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Serial Murder in Tehran: Crime, Science, and the Formation of Modern State and Society in Interwar Iran

  • Cyrus Schayegh (a1)

Tehran, 1934. Introducing his newest book, Mental Diseases, Dr. Muhammad-עAli Tutiyā hits a raw nerve. Iran's capital is abuzz with news about עAli Asghar Borujerdi. Earlier on that year, the man soon dubbed Asghar Qātel (the murderer) confessed to having had sexual intercourse and subsequently killed thirty-three adolescent boys. Born in 1893 in the Western Iranian town of Borujerd, at the age of eight he left with his mother and siblings for Karbalā, Iraq. Six years later, he moved on to Baghdad, and began to sexually abuse adolescents. Eventually, he began to murder them, according to his initial testimony in order to trick the police that were observing him. In 1933, after having taken twenty-five lives, he only escaped Baghdad and arrest by the skin of his teeth. Arriving in Tehran, he worked as porter and vegetable-seller, and took up residence in Bāgh-e Ferdous, a neighborhood in Tehran's poor popular south. He carried on with his deeds, killing eight boys, most of them homeless vagrants. The first bodies, heads severed, were found on 31 December 1933. Borujerdi was arrested once and released for lack of evidence, but in early March of 1934, the police detained him again, and this time he confessed. He was tried, convicted, and, after an unsuccessful appeal, was hung in front of an immense crowd in Tehran's Sepah Square on 26 June.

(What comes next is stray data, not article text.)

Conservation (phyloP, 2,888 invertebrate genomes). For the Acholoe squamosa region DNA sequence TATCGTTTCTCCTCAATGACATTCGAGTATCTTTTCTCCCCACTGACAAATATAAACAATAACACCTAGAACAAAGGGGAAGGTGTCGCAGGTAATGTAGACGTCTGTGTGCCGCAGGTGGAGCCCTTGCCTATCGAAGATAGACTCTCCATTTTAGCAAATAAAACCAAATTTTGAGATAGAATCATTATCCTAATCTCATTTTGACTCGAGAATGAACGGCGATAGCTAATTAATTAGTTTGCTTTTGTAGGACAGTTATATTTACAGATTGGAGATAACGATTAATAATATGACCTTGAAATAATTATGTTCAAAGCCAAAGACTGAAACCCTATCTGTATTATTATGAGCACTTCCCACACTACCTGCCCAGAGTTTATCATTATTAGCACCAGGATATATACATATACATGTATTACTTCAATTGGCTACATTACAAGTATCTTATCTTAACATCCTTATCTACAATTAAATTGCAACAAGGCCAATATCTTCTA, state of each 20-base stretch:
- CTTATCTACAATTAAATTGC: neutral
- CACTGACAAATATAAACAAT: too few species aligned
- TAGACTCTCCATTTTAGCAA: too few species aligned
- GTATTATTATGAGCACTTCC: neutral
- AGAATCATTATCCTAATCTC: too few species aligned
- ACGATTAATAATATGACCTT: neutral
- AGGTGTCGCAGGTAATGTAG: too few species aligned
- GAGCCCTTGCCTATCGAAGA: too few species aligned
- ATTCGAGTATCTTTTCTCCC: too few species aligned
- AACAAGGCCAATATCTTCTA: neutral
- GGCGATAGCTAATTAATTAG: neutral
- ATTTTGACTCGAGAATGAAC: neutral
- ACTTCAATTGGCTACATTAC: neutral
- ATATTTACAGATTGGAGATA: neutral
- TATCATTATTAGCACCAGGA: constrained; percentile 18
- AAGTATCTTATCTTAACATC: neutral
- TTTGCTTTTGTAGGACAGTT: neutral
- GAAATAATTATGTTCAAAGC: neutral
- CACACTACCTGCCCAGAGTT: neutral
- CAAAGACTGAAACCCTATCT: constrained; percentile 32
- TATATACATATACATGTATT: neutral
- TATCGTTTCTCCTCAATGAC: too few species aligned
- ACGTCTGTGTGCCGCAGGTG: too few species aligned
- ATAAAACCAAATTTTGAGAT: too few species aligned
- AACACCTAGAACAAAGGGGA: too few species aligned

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Comparative Studies in Society and History
  • ISSN: 0010-4175
  • EISSN: 1475-2999
  • URL: /core/journals/comparative-studies-in-society-and-history
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